Regardless of where they teach, teachers continue to be happier when they are valued participants in creating their school learning culture. Over the past few years, studies and polls have shown that one of the main factors in the shortage of teachers (even before adding the extra stresses of COVID) is frustration over not being consulted or heard. In a 2015 NPR interview, Richard Ingersoll, a University of Pennsylvania professor, citing a study from the Center for Education Policy said, on the topic of teacher attrition, “One of the main factors is the issue of voice and having a say, and being able to have input into the key decisions in the building that affect a teacher’s job.” It always seemed that I had made the right choice in pursuing a career in independent schools. Unfortunately, although many schools continue to enjoy a tradition of democratic decision-making, I have seen startling signs that the culture may be changing to more authoritarian rule.
These signs are particularly ominous this year as states enact gag orders aimed at preventing teachers from teaching certain books, topics, and historical facts. A friend in a public school told me recently about a parent who burst into his 7th-grade classroom, with the students present, to berate him for discussing slavery. We need to take these signs seriously. No school is immune to the fear and loathing of autocrats and angry mobs.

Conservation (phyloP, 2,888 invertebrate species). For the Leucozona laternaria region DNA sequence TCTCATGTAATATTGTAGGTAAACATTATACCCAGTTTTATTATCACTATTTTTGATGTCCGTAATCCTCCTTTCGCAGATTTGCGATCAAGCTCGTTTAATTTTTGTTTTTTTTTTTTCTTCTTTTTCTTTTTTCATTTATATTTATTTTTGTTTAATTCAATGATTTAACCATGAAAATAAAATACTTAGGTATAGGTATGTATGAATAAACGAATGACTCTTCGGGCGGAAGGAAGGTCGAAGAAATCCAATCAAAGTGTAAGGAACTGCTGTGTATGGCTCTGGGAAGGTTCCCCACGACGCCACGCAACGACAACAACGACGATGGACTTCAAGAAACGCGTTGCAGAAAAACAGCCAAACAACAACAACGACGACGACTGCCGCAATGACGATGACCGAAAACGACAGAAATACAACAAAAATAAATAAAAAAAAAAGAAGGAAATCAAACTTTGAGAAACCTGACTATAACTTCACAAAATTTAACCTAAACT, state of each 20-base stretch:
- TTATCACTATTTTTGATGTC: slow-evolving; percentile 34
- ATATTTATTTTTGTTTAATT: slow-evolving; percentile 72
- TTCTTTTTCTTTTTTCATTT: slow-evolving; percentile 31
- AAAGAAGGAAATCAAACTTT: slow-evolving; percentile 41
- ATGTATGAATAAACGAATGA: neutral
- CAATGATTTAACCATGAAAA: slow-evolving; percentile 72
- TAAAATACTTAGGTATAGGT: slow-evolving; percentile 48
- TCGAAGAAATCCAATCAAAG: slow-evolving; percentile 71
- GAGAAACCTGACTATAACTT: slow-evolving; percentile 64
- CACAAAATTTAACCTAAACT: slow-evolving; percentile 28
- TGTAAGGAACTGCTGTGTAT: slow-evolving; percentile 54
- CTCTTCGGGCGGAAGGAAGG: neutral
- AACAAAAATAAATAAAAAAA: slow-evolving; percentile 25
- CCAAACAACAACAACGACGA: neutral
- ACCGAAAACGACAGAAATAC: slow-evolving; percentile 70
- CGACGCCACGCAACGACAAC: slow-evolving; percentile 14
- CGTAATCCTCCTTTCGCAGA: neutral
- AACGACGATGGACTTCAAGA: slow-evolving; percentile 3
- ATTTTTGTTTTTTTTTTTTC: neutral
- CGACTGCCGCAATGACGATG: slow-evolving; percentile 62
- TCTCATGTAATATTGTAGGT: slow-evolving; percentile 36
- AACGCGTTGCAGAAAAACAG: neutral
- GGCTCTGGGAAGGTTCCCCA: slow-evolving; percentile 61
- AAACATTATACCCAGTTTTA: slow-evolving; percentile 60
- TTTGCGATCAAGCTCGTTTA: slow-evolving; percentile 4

Change can occur so gradually that it’s difficult to pinpoint when you first noticed a nascent trend. This can be particularly true for cultural shifts. When I look back over my 50 years in six different independent schools, I wonder if a particular meeting between the trustees and faculty somewhere around 1986 might have portended this change. Though I don’t recall the specific focus of the meeting, I know that the faculty wanted to discuss a decision with curricular ramifications that we felt the trustees did not understand. And I do remember exactly what the board chair said to cut the meeting short: “We are management; you are labor.” In other words, “shut up.” Some would say this sort of attitude reflects “good governance,” but it was a surprise to us because we were accustomed to school cultures that always included and respected faculty voices, cultures that understood the value of questioning and dissent.
During the past decade, I have witnessed in one school and listened to my colleagues in other schools describe a very different culture—one in which curricular, structural, and policy changes are handed down by fiat. Rarely, in these schools, are issues discussed with the faculty. Rather than forums for exploring education and curricular or policy initiatives, faculty meetings are held for administrative pronouncements of decisions that the head has made without any guidance from those who must implement them. And there are fewer faculty meetings. “The head has no interest in hearing anything we might have to say,” these teachers report. In one school, the head has established a rule that during meetings teachers may ask only “clarifying questions”—his way of ensuring that no one will challenge or openly disagree with him.
Compounding the problem is the lack of extensive experience many administrators, especially some school heads and principals, have in the classroom. Because, too often, the classroom was not their primary interest, they lack a deep understanding of teaching and learning or curriculum; and they have no substantial vision or philosophy of education, yet they blithely make decisions that affect teaching and learning. If someone is courageous enough to ask a challenging question, they dismiss it with, “Oh, we can work all that out later.” And they usually make clear that they didn’t appreciate the question.